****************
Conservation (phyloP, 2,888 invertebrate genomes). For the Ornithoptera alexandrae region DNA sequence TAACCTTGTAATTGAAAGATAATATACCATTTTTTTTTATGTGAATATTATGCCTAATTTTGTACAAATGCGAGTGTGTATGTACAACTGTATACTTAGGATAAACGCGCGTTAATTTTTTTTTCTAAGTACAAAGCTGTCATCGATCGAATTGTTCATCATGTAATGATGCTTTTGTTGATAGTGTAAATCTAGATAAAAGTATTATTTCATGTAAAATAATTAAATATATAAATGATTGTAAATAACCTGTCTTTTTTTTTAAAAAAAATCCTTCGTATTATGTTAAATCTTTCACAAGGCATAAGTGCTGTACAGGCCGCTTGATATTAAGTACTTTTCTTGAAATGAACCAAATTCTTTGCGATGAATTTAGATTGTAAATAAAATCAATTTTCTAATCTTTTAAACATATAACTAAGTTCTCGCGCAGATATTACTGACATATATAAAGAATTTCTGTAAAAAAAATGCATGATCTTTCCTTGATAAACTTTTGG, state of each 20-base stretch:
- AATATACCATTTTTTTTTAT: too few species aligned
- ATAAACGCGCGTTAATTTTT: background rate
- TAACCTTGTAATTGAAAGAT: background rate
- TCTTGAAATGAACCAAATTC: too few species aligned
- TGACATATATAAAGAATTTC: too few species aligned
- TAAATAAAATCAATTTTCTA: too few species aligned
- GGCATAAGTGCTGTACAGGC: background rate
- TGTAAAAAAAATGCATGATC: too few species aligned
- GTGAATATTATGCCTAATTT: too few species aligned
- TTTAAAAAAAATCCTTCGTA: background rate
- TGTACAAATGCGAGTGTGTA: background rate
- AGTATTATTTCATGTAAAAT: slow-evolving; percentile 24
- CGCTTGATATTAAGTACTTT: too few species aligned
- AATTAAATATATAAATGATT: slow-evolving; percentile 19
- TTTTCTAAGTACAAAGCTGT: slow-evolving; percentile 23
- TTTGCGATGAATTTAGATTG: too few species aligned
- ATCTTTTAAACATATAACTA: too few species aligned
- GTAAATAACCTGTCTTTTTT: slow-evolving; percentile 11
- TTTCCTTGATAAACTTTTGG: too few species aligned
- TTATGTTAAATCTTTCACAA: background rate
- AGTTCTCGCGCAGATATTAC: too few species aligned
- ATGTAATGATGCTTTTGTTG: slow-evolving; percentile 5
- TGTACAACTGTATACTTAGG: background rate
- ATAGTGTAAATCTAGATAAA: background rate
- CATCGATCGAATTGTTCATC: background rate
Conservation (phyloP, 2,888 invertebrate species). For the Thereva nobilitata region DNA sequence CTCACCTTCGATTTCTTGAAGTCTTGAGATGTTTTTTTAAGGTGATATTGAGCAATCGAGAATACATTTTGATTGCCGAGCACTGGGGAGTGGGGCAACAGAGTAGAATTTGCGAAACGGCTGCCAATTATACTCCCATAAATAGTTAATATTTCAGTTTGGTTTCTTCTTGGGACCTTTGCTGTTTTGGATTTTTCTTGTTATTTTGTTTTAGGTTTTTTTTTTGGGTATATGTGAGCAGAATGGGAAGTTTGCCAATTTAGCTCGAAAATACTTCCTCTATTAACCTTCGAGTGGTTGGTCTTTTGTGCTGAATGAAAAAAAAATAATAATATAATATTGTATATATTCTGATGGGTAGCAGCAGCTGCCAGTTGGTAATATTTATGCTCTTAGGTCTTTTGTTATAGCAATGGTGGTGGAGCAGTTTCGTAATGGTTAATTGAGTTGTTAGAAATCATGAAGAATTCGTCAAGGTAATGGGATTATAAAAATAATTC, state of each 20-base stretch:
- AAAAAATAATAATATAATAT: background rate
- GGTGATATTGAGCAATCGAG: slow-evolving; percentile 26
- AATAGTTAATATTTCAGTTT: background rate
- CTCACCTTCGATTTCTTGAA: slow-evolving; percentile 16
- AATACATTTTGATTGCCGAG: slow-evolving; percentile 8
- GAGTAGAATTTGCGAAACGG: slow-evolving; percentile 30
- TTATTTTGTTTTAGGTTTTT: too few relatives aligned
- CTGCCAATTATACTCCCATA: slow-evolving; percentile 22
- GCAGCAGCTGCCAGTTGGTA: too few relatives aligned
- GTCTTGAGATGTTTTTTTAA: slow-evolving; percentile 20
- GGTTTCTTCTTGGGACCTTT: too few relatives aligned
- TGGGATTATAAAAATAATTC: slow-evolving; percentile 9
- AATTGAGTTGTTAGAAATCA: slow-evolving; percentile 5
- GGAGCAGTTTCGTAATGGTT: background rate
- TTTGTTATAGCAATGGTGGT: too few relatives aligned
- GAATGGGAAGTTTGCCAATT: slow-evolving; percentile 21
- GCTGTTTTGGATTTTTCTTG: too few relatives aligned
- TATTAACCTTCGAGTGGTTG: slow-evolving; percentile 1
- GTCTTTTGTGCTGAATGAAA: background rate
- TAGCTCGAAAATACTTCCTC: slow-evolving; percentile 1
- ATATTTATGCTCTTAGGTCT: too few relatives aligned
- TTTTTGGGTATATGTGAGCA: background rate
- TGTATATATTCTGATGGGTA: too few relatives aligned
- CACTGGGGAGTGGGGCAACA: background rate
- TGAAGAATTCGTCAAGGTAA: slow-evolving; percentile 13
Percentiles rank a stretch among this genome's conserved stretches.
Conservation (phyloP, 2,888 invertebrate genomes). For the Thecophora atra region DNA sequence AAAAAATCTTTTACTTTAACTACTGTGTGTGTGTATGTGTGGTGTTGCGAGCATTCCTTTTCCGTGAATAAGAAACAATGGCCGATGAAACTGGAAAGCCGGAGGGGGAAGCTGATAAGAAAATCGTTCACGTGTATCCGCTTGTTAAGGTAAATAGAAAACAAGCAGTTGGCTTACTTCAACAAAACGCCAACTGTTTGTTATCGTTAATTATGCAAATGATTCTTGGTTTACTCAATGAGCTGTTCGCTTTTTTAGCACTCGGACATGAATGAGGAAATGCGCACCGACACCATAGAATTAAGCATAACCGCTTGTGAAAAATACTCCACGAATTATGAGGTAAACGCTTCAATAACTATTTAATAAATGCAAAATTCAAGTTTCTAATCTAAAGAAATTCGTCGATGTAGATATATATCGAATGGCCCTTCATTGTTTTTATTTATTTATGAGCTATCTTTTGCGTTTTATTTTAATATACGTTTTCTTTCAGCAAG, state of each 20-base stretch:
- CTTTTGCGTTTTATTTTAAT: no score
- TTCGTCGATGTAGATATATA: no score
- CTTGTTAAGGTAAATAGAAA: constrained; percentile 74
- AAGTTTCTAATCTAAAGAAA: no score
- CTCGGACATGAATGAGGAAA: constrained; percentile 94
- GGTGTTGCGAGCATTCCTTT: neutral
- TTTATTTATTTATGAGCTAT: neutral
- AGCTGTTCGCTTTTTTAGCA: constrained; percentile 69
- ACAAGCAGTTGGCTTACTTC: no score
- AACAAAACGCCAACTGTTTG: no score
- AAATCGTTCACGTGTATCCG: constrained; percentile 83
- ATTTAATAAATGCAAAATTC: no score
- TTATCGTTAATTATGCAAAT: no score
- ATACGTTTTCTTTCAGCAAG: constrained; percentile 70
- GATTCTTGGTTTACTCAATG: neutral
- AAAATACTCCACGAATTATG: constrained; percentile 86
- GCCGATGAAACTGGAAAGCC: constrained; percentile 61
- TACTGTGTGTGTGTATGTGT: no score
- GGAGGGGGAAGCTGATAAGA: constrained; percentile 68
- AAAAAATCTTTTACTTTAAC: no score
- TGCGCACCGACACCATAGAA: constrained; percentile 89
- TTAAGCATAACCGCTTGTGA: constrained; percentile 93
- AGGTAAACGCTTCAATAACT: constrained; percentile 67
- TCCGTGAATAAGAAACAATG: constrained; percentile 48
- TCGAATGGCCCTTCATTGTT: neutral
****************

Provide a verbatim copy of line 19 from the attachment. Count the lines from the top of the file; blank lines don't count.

- GTAAATAACCTGTCTTTTTT: slow-evolving; percentile 11